OK, I have finally managed to install Catalyst.
It's been kind of nightmarish, and I will recall in this post the whole process, so we have enough background to back up our musings and conclusions.
First, as I have commented before on this journal, CPAN and Ubuntu packaging (apt) don't like each other very much. I guess it would take some tinckering of perl packages so the post-scripts update the perllocal.pod file or something like that, at least for every package installed. Using `dh-make-perl' won't do unless someone finds a way to debianizing all the accompanying dependencies found by CPAN-pm in the process; otherwise it becomes too cumbersome.
Following advice, I've made a parallel Perl installation, version 5.8.8 from scratch. Compiling and installing was easy, then came the surprise: LWP was not installed, and CPAN.pm wouldn't deal with my authenticating proxy (!!!). It kept dropping my proxy_user and proxy_pass variables, and not doing what I supposed it had to do. As we have to put our realm when authenticating against the proxy (username@realm) if furthers confuses some tools parsers when dealing with the http://username@realm:password@server:port/; which is frustrating.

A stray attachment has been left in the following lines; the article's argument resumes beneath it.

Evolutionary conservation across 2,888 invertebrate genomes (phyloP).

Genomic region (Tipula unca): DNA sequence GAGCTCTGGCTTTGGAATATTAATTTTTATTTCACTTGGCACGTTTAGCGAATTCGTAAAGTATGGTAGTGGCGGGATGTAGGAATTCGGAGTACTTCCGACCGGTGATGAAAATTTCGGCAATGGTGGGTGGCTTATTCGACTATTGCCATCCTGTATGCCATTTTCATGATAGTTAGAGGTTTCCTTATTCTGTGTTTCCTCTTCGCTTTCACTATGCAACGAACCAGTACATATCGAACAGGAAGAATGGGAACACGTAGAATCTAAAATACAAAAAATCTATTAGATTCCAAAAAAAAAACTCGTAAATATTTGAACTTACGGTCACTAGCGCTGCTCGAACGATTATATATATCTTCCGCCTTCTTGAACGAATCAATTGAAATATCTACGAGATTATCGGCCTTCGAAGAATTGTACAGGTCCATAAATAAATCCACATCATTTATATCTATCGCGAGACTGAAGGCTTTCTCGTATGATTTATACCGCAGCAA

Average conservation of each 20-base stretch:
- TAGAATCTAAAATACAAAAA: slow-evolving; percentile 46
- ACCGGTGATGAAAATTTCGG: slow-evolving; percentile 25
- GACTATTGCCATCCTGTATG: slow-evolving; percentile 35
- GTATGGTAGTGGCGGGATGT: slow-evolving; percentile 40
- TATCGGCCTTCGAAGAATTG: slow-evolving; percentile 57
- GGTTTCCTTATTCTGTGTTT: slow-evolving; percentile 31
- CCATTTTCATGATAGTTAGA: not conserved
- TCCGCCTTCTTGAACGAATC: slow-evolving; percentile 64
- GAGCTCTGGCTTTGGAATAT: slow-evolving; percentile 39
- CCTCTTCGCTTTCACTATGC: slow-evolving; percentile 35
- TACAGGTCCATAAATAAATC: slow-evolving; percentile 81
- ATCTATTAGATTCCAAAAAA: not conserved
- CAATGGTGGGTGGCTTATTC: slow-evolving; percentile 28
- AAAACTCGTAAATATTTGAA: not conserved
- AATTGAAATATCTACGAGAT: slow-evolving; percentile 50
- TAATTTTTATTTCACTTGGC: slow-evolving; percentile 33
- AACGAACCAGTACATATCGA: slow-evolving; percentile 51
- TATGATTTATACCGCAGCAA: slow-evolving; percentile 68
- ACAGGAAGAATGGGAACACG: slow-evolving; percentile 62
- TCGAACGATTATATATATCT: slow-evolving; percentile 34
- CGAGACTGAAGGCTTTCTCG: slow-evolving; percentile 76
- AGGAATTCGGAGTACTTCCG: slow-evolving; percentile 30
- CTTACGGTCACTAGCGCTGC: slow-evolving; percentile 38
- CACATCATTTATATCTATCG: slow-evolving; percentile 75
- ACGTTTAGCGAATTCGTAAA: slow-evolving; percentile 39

Finally, using privoxy on my local machine so it would provide user and password to the real proxy, I managed to confugure curl to move through the whole process, and then some waiting until CPAN managed to get the files, etc.
Using the cat-install script was certainly painless, I simply had to install by hand a couple of modules I wasn't able to automatically download because they were blocked by my local proxy (argh!), and then installing Catalyst::Devel was simple enough as well.
In the end I only had to install some 234 CPAN packages, and it was working. As an aside I think it's a big bunch of packages, really. I still think a batteries-included Catalyst distribution with all those packages nicely tarballed so you only install those still missing on the system would be a nice idea.
Now I have a Test application available in my local port 3000, and I'll be toying around for a while until I get the gist of it. I'll probably rant about it on this blog, anyway...
In the meantime, the Revision 6 (almost!) of the Scheme Report (R6RS, at http://www.r6rs.org) has hit the stores, with lots of nice things to ponder about and to drool a bit... Go and check it by yourself!